Qatar's support for the uprisings clashed head-on with the policies and efforts of other GCC states. Thus, the Riyadh meeting and first agreement were an attempt by GCC states to discourage Qatar from pursuing its policies on the Arab Spring. When Qatar continued supporting the popular movements and uprisings, the withdrawal of ambassadors represented a kind of political censure, urging Doha to stop acting in ways that conflicted with the interests of other GCC states.
In a statement issued by its foreign ministry, Qatar affirmed that it would not reciprocate by recalling its own ambassadors to the three countries, and stressed its keenness to maintain fraternal relations with the GCC countries.(5) Thus, while continuing to support the Muslim Brotherhood, Qatar tried to engage with Saudi Arabia on the issue.
Several meetings were held between the Emir of Qatar, Sheikh Tamim, and the Saudi monarch, King Abdullah bin Abdul Aziz Al-Saud. As a result, Saudi Arabia began seeking a solution to the crisis but relations remained strained between Qatar and the UAE. The UAE is publicly hostile towards political Islam, and considers most Islamic movements terroristic in nature. Eventually the dispute between the two countries went public, with social networks becoming virtual battlegrounds as well as platforms for exchanging views.
The ambassadors return
The crisis continued for nearly eight months, which witnessed strife and official boycotts, as well as a great deal of public confusion, all of which seemed to put the GCC at serious risk. There were hints that some countries might withdraw temporarily or leave the GCC altogether. Meanwhile, the leaders of Kuwait worked hard to heal the rift. The situation seemed to remain unchanged until 16 November 2014, when the three countries announced the return of their ambassadors to Doha. In the interim, however, the Riyadh Consultative Summit had taken place, at which the Riyadh Supplementary Agreement was reached.(6) It is worth noting that different parties refer to this variously as the Riyadh Document, the ‘Riyadh Agreement’ and the ‘Riyadh Supplementary Agreement’, with (again) no one disclosing the full contents of the document.
New blocs within the GCC
If we look at the positions of the different parties in the crisis, it becomes clear that when the ambassadors withdrew, the GCC was probably already on the verge of a crisis linked to the emergence of distinct political blocs with conflicting interests. Saudi Arabia, the UAE and Bahrain were beginning to engage in a political struggle with Qatar, while Oman and Kuwait represent a non-aligned bloc within the GCC. So, for example Saudi Arabia and the UAE support the political regime in Egypt led by Abdel Fattah al-Sisi and Egypt’s military elite, believing that this promotes stability and preserves their interests in the region. Al-Sisi has in return repeatedly praised them for their support.(7)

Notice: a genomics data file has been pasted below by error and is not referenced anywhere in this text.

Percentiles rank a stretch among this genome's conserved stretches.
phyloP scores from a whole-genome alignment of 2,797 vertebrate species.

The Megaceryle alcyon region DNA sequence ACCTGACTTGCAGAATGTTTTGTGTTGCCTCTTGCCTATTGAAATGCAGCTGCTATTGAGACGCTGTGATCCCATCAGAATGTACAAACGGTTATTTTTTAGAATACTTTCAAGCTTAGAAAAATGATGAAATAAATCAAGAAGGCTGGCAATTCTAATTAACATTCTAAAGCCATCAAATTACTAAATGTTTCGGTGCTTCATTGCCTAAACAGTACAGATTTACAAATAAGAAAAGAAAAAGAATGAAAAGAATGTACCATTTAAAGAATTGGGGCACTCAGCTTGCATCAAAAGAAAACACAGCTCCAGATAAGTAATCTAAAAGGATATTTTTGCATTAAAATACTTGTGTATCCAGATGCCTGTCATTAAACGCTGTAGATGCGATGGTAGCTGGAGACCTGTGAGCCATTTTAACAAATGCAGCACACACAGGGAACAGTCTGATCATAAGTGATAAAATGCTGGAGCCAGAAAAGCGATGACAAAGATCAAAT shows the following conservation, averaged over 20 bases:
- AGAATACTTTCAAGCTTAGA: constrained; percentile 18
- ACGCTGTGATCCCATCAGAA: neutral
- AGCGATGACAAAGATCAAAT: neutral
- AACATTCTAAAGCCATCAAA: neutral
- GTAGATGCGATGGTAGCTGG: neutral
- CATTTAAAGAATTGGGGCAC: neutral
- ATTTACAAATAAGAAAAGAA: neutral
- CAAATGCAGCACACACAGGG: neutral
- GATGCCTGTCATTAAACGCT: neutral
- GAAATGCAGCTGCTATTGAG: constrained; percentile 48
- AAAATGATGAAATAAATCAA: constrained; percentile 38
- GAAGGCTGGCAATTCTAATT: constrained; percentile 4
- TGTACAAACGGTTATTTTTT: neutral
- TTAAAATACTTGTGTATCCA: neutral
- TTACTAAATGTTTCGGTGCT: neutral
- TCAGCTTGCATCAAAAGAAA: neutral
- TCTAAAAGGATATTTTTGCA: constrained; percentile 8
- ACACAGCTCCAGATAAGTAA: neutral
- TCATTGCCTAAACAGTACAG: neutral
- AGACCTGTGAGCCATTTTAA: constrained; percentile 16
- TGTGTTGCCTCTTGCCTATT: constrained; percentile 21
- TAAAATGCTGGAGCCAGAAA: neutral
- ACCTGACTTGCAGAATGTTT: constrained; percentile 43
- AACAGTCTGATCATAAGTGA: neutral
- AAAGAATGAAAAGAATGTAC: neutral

In addition, the UAE considers the Muslim Brotherhood issue to be related to its own internal security, especially after the State Security Court in Abu Dhabi handed down tough penalties to members of ‘a Muslim Brotherhood cell’ for attempting to overthrow the state.(8)
Nevertheless, the government of Qatar continued to back the Muslim Brotherhood in Egypt, denouncing what Sheikh Tamim described as a ‘military coup’ that had taken place in Egypt in July 2014.(9)
Similarly the Yemeni conflict also revealed the conflicting interests of the political blocs within the GCC. While Saudi Arabia considers the Houthis a terrorist group, the Qatari Government sees the group as a legitimate component of Yemen’s political scene.(10)
New political maturity
It can be said that with the resolution of the GCC crisis, and the return of the ambassadors to Doha, Qatar reached a new level of political maturity. It managed to bring an end to the crisis without changing any of its foreign policy principles or abandoning its allies. This was confirmed by Sheikh Tamim in a television interview broadcast by CNN in September 2014, in which he asserted that Qatar would continue with its policies, and maintain relations with its allies in the region, which many interpreted as a reference to the Muslim Brotherhood.(11)
Meanwhile, in a speech at the Paris Institute of Political Studies, Qatari foreign minister Khalid bin Mohammed Al-Attiyah stated that Qatar had “chosen not to remain on the side-lines of history…deciding to play a significant role in world affairs, communicate with other countries, mediating in conflicts, work to end violent conflicts, and care for refugees”.(12)
In the same interview, Al-Attiyah affirmed that Qatar’s foreign policy is based on two fundamental principles. The first is independence, and the second is a commitment to supporting the rights of peoples to self-determination, justice and freedom. This explains Qatar’s support for emerging democracies that followed the Arab Spring. Al-Atiyyah’s statement (which was made just days after the ambassadorial withdrawal and Qatar’s decision not to withdraw its own ambassadors), indicates that Qatar was able to contain much of the crisis wisely and with political acumen, while remaining firm in its own stance.
Fears of terrorism
It is clear that threats to security will continue to be a factor in bringing the GCC countries together around a table and in minimising their differences. The potential dangers represented by both Iran and Iraq that first led to the emergence of the GCC in 1981 are not all that different from the fears of terrorism and the activities of the group known as Daesh.
Undoubtedly, these concerns played a crucial role in reuniting the GCC states, and enabled the ambassadors to return to Doha at the critical moment. Kuwaiti political analyst Ayed al-Manna indicated as much when he said: “We have become greatly obsessed with the issue of variation in foreign policy. Daesh controls one-third of Iraq and a third of Syria...Political differences [with Qatar] are no longer a priority; but emerging problems, especially Daesh which no one had mentioned a few months ago, are. We are in danger from the northeast of Syria to the northwest of Iraq, and this is a real warning for the GCC countries to settle their differences”.(13)
Speaking at the opening of the 35th GCC Summit in Doha, Sheikh Tamim called for the GCC to “face terrorism and extremism”. He said that “the phenomenon of terrorism witnessed by our contemporary world and the Arab region in particular” required taking “all necessary measures to confront and eradicate its roots and address its real political, social and economic causes”. He further called on the GCC states not to be preoccupied by “side issues”, stressing that “regional and international conditions are extremely complicated…and make us assume immense responsibilities,’ and asserting that political differences should not ‘affect the economic, social and media sectors, among others”.